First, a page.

Be Prepared to Be Used By God
Dear Christian friends,
So many times we hear people say that the Bible has outlived its usefulness. No book written from 1500 BC to 100 AD can be practical in the twenty first century. Many leaders in the church are buying that argument. I’m here on Sunday so I am taking what others have said to be true. Some have told me that when they have gone to some other churches the sermon did not come from the Bible. That isn’t surprising since many church bodies are saying that what the Bible says to be sin is no longer sin. Obviously to them the Bible is out of date.
This is one of the reasons I prepared this summer sermon series on the life of Abraham. He didn’t live in this computer age and wouldn’t have a clue what the difference is between an I-pad and an I-pod. While he lived 2100 years before Christ, he struggled with what we struggle with; he struggled with sin in his life and faced challenges like we do. He undoubtedly asked himself what he was here for and what his purpose was. God made that clear to him.
Our theme for today might make people cringe – “Be Prepared to be Used by the Lord.” To use someone has a negative connotation. Someone who uses someone is a creep. If you are being used that is often understood as a huge weakness. When the Lord uses us, however, he is accomplishing his purpose through us. That is nothing but an honor and privilege. Let's look at the life of Abraham and particularly his father Terah to help us better understand what it means to “Be Prepared to Be Used by the Lord. 1) He calls you by name; 2) There is no time to waste; 3) He accomplishes his purposes through us.
When God inspired Moses to write the book of Genesis, God had him write in a very organized way. In the Hebrew, the word “toledoth” appears ten times. It is translated “this is the account.” For the most part, the toledoths begin a section that speaks of people in Jesus’s family tree. For instance “this is the account (toledoth) of Adam.” Adam’s history is then recorded. Then comes the toledoth of Noah. His history is explained and so on. Our Scripture for today is one of those ten toledoths. “This is the account of Terah’s family line. Terah became the father of Abram, Nahor and Haran. And Haran became the father of Lot.”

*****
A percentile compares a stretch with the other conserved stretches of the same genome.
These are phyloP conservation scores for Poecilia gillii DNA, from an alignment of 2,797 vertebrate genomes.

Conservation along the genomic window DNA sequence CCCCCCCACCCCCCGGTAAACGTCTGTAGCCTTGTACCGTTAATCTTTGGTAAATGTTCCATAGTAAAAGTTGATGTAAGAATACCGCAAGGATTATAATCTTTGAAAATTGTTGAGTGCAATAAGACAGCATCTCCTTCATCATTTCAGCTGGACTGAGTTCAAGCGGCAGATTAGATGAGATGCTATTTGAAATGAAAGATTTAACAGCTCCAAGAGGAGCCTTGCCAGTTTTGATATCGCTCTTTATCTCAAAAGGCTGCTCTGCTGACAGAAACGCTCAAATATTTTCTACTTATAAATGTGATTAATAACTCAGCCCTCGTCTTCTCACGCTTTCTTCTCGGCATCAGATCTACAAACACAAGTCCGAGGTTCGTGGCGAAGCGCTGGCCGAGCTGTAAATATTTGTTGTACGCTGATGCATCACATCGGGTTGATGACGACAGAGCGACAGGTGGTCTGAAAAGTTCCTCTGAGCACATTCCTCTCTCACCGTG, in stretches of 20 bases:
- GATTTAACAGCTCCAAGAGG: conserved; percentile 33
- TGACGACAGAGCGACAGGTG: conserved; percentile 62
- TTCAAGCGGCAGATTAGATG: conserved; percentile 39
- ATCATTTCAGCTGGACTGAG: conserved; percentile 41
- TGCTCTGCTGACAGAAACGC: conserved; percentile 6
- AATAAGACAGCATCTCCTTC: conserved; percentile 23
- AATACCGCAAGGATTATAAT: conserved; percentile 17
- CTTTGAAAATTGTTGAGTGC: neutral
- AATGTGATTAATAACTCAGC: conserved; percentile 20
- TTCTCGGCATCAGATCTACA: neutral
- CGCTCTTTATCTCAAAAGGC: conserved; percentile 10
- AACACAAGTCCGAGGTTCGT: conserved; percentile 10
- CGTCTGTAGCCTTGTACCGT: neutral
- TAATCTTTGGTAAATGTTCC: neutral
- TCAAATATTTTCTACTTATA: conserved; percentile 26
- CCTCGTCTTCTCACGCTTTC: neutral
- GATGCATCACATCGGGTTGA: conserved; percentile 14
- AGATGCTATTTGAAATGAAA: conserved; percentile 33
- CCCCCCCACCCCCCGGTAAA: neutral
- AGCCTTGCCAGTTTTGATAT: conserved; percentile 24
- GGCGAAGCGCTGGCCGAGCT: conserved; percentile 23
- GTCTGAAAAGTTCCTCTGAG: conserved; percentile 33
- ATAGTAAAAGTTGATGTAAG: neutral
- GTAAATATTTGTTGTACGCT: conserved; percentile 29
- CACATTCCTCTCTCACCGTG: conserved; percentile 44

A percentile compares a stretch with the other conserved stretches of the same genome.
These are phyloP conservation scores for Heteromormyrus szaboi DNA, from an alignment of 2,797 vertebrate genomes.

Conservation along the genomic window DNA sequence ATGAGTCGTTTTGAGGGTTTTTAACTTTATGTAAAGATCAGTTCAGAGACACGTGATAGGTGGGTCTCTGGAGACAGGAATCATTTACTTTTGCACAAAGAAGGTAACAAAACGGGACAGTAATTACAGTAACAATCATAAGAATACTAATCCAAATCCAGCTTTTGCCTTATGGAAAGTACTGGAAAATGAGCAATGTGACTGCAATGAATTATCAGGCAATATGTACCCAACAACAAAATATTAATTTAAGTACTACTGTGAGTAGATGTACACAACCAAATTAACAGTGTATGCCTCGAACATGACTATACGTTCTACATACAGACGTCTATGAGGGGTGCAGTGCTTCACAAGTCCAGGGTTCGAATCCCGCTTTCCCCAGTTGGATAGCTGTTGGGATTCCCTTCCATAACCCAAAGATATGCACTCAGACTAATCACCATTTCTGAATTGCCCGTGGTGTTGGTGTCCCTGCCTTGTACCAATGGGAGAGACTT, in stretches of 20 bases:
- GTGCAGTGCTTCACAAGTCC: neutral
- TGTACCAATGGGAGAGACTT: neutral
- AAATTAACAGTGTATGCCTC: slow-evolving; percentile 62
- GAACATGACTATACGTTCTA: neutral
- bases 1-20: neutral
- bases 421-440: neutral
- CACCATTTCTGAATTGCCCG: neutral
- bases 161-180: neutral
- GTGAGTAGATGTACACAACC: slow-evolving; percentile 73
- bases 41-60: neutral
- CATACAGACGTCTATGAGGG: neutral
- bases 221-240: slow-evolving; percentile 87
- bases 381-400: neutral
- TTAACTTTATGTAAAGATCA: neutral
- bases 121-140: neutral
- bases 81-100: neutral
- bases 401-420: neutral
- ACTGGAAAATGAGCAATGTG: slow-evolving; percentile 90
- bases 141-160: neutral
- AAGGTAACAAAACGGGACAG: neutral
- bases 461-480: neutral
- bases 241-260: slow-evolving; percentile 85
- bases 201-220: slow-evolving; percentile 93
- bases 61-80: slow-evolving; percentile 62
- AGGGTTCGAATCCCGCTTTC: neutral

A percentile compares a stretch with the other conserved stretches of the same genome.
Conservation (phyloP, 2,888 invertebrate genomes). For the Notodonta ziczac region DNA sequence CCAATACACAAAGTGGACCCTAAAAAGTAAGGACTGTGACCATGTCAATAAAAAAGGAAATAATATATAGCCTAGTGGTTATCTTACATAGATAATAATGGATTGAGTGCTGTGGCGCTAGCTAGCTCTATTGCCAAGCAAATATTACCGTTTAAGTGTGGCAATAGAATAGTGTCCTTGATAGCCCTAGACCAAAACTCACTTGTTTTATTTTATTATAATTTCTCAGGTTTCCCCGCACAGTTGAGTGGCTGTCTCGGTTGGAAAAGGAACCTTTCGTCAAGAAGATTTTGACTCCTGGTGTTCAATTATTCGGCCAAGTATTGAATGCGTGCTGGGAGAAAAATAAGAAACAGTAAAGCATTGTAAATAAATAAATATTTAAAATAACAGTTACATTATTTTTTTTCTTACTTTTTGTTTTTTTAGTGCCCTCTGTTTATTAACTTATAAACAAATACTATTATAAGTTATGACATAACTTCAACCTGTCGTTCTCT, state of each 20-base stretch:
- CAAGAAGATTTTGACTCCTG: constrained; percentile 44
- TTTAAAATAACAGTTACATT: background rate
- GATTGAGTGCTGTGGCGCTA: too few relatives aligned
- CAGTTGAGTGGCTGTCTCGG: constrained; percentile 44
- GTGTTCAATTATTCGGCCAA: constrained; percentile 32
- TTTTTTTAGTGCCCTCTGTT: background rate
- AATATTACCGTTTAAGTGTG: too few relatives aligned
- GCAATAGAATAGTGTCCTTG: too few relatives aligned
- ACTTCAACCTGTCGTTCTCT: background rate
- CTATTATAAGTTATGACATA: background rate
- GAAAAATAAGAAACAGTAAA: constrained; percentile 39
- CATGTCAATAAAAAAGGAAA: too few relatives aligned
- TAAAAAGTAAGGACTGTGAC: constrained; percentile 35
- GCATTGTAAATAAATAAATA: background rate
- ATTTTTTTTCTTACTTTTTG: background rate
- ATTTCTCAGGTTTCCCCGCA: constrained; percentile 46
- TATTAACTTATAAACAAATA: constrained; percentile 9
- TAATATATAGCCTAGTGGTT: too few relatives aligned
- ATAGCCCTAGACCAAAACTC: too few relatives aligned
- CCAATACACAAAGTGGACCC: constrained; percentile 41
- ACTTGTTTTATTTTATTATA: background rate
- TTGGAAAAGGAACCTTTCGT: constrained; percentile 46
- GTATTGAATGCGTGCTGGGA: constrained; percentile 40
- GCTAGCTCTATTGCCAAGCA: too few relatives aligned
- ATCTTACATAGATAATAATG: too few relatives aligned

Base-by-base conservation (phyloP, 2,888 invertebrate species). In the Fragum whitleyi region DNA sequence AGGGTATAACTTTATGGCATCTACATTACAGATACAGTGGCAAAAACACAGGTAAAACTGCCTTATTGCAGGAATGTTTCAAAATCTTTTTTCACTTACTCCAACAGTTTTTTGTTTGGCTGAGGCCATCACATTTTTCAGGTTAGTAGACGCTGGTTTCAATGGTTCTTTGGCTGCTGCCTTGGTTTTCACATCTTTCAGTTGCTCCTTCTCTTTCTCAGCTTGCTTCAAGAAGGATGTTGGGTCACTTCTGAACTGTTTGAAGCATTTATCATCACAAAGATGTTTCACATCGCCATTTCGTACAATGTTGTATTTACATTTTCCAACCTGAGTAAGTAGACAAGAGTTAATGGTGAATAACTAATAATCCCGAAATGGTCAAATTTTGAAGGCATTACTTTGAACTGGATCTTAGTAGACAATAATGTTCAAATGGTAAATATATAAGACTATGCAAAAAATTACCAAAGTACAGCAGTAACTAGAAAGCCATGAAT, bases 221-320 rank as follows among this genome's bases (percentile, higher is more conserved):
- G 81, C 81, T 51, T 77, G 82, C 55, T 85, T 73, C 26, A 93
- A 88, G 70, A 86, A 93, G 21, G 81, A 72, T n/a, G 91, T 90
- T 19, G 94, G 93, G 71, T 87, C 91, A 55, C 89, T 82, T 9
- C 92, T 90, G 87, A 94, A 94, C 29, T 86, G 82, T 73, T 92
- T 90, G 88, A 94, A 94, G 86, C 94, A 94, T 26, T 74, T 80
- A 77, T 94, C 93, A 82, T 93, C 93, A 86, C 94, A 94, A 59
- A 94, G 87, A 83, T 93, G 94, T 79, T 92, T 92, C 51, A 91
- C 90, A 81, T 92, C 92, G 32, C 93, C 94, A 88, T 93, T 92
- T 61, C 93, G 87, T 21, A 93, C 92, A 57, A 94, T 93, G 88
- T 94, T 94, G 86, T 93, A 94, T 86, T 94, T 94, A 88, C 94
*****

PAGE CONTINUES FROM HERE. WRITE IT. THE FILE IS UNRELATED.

If we were playing Bible Trivia and you were asked to identify Terah, would you have known who he was? A clue is given: ‘He is the father of Nahor and Haran.’ Doesn’t help much, does it? The answer is given that he is the father of Abraham. A few might say, “Oh yeah!” But I believe most would say, “I didn’t know that.” Let’s face it, Terah is not as well known as his son, Abraham.
There is no doubt that Terah played an important part in God’s plans for his church. Terah was the father of Abraham. Abraham was the father of the Hebrew nation. Jesus came from the Hebrew nation. Without Jesus, the Hebrew nation and all nations would be lost.
If you look at the map on the inside of the last page of the bulletin, you can see that Terah lived in the city of Ur of the Chaldees. Ur isn’t even close to Canaan, the land where his descendants would dwell, the land to which his own son Abram would be led to, the land of Jesus Christ. All this begs the questions: Why did God use Terah who lived so far away? Why did God use Terah in the first place? What was God’s rationale? The Bible even says that Terah worshipped in heathen temples. All reasonable questions, don’t you think? Yet the Bible says that God’s thoughts are not our thoughts; his ways are not our ways. We are not privy to or able to peer into God’s eternal majesty of God’s knowledge and explore what thoughts he has or why he has them. We simply accept them, not question them. Why Terah? We ought to be asking the same question about ourselves: Why me? Why does God call me? Why does he use me? The simple answer and the only answer is God’s grace.
Terah did indeed worship false gods. The book of Joshua says that “Terah the father of Abraham and Nahor, lived beyond the Euphrates River and worshiped other gods.” In the 1920’s and 30’s a lot of archeology was done around the remains of the city of Ur. Pottery was found with impressive engravings on them. Ur was a very progressive and wealthy city. Stunning jewelry and headdresses were found that indicated Ur was the place to be if you were an up and comer. But it was also a very pagan city. They worshipped a moon god, Nanner and companion Ningal. It would seem that Terah set foot in their temples and bowed down to them. Maybe that’s the reason why God didn’t want Terah and his family there anymore. He didn’t want his descendants, the Jewish nation to be fighting that influence all the time; not to say they didn’t have problems in the land of Canaan.
But isn’t it interesting that God used Terah, a heathen man but known by God. There are reasons to believe that perhaps he didn’t remain a heathen. But the point is that God used Terah for his purpose.
The same God who determines the number of stars and calls them each by name does the same with every person who lives. He knows names, everyone’s names. He is there at everyone’s beginning. Of both believer and unbeliever it is true, “For you created my inmost being; you knit me together in my mother’s womb.” What a shame it is when that is not acknowledged and believed. What a shame it is when all don’t praise God because we are all so “fearfully and wonderfully made.”